Hebrew Benevolent Association of Leadville
(Reprinted with the very gracious permission of the Don L. Griswold Trust and the Colorado Historical Society in cooperation with the University Press of Colorado, publishers of the History of Leadville and Lake County, Colorado: From Mountain Solitude to Metropolis by Don L. Griswold and Jean Hervey Griswold, Boulder, 1996.)
(Griswold, p.382, The Chronicle, October 22, 1879)
The committee from the Hebrew Benevolent Association held a meeting last evening [October 21] at the office of Joseph Samuels, and Messrs. B. Loeb and Jacobs were appointed to select a suitable site for a cemetery. These gentlemen entered upon the duties today and are inspecting vacant plats in different portions of the suburbs.
They require about four acres and desire to find it as near the city as possible, that the transit to and from may not be impeded by snow in the winter. The proposed burial ground is intended for Jews in general and will be owned and controlled by the Hebrew Benevolent Association recently organized in this city. [With the establishment of Evergreen Cemetery, the association secured acreage in it.]
(Griswold, p. 1228, Chronicle, August, 1883)
The picnic given Sunday [August 19] by the Hebrew Benevolent society, at the old race track, was a very pleasant affair and was well attended. The day was fine and all enjoyed themselves. Ample refreshments were on hand and fine music was furnished for those who wished to dance. His Honor Mayor Fleming and a number of the councilmen were present.
(Griswold, p. 1296, December 28, 1883)
Adding to the festivities of the week between Christmas and New Year's was the Jewish ball in commemoration of the Feast of the Dedication:
Conspicuous among the innumerable events that have passed into history, since the last anniversary of our Lord, is one which occurred last night [December 27] in the City Hall on Sixth Street, and which was unquestionably among the consummate successes of the season. It was the offspring of a festival that occurs annually in commemoration of that joyous hour of the deliverance of the Jews from Persian captivity and persecution. Since that time the event has been observed right loyally in almost every city, and the Chanukah has been most prominent in the bulletin of observances. Several weeks past it was determined to celebrate the holiday in the Clouds, and in anticipation of the event elaborate preparations were made by the Hebrew Benevolent Association. City Hall was selected, and the doors were thrown ajar last night upon a scene such as is rarely witnessed or surpassed in any city of the most pretentious endowments. A large gathering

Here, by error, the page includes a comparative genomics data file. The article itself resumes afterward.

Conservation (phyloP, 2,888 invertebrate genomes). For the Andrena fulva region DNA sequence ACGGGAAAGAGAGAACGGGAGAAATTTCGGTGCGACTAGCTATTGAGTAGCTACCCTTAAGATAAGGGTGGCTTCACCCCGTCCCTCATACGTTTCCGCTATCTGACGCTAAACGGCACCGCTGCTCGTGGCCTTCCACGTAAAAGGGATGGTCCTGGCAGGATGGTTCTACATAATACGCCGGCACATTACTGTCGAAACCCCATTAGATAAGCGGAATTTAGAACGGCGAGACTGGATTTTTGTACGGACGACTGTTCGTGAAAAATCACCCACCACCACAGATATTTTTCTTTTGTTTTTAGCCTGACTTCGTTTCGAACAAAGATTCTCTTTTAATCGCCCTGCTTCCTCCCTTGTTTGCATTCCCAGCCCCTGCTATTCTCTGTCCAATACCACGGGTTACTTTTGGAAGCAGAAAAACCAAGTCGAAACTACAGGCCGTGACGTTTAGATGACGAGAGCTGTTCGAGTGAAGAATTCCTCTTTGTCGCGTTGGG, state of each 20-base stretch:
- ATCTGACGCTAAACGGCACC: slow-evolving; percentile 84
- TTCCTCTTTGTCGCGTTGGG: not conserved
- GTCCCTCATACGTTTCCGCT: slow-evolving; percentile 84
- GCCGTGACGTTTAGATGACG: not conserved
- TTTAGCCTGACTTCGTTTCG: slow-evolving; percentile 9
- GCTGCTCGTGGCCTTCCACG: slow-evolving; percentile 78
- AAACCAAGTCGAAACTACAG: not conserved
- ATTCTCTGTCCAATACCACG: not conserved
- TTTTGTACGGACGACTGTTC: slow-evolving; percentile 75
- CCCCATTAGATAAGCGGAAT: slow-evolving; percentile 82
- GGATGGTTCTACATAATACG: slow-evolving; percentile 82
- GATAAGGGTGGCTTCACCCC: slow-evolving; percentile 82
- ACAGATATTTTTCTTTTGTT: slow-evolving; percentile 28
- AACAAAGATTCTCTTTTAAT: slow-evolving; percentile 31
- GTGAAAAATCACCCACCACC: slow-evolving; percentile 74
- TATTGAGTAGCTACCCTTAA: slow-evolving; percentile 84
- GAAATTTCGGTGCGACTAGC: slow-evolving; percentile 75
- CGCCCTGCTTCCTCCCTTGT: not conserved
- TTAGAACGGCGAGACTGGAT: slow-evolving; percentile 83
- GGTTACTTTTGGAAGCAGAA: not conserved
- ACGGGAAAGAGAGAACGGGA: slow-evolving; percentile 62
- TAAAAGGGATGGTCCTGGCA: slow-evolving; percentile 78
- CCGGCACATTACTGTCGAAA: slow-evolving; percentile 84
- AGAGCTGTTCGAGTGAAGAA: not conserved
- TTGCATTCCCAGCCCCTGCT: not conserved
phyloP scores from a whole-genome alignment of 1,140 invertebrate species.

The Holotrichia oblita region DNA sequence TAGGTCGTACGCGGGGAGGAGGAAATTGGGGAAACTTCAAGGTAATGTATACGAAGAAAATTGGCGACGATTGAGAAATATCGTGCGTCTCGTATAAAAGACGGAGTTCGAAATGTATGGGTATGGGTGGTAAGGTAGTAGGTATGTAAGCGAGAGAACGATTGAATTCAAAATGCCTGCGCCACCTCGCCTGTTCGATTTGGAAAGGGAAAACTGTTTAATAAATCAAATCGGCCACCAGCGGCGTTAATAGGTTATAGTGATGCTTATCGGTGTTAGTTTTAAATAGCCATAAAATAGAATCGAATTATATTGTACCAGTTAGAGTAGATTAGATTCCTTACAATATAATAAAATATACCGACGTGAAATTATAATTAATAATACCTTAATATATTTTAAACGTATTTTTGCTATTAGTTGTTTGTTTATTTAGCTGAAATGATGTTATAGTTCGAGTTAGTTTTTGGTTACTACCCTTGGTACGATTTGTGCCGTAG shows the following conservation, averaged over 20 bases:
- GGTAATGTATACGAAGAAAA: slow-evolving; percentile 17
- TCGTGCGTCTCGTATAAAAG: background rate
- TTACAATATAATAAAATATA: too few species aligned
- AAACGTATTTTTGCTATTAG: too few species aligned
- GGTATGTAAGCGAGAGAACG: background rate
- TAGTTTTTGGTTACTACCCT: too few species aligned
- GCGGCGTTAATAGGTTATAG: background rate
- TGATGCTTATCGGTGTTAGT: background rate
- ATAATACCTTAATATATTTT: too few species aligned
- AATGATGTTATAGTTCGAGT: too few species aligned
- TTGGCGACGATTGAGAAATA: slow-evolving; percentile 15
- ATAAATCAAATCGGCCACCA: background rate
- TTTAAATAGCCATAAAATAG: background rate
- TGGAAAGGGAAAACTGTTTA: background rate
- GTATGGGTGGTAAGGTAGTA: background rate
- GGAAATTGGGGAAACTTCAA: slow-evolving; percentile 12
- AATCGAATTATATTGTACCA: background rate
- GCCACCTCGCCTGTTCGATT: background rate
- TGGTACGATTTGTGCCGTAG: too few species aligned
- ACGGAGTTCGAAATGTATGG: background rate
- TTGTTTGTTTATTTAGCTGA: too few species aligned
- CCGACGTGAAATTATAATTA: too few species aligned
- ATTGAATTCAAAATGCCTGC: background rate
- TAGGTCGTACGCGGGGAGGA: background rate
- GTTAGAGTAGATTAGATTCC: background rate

was expected and the arrangements were accordingly extensive, and it may be said that the affair eclipsed any former demonstration of the kind in the records of Leadville sociology. At an early hour the First Brigade Band, under the direction of Professor Henry Simon, took their places upon the stage, and when their instruments were in accord, the hall was crowded with the most select and representative citizens of the place, together with wives and daughters, all attired most elegantly. The various committees were on hand promptly and were constituted as follows:
On Arrangement--Messrs. Sam Mayer, M. D. Altman and Sol Herman. On Reception--Messrs. J. H. Monheimer (chairman), J. Kahn, J. Schloss, S. Mooney, S. Selix, and M. Kahn. On Floor--Messrs. M. H. Monheimer (chairman), Sol Rice, Cahn, H. J. Eliel, Charles Sands, and I. Bernheimer.
(Griswold, pp. 1124-5)
Further counterbalancing Leadville's reputation for wickedness were the altruistic deeds of individuals and of the numerous charitable and benevolent societies as put on record in the Chronicle (January 18, 1883):
HEBREW BENEVOLENT ASSOCIATION OF LEADVILLE
This society was instituted in February, 1882. The membership at the time was fifteen. Its objects are the burial of the dead, the education of their orphans, visiting the sick, and relieving the distressed. Its work is within itself reaching out only to the families of its members. Connected with it, and under its control, are the Hebrew Burial Ground association and the Hebrew Sabbath school. The latter meets in the morning between 10 and 11 o'clock, at Germania hall. It has seventy-nine members, and Isaac Baer is the superintendent. Since its organization the society has dispensed over $400 in charitable work, and has now about $200 in the treasury. Its officers are:
Isaac Baer, president.
David Loeb, vice president.
M. D. Altman, secretary.
Nathan Cohn, treasurer.
Trustees, Sam Mayer, D. Frey and Ben Davies.
This week, application will be made for a charter of incorporation, under which will be included the burial association and the Sabbath school.
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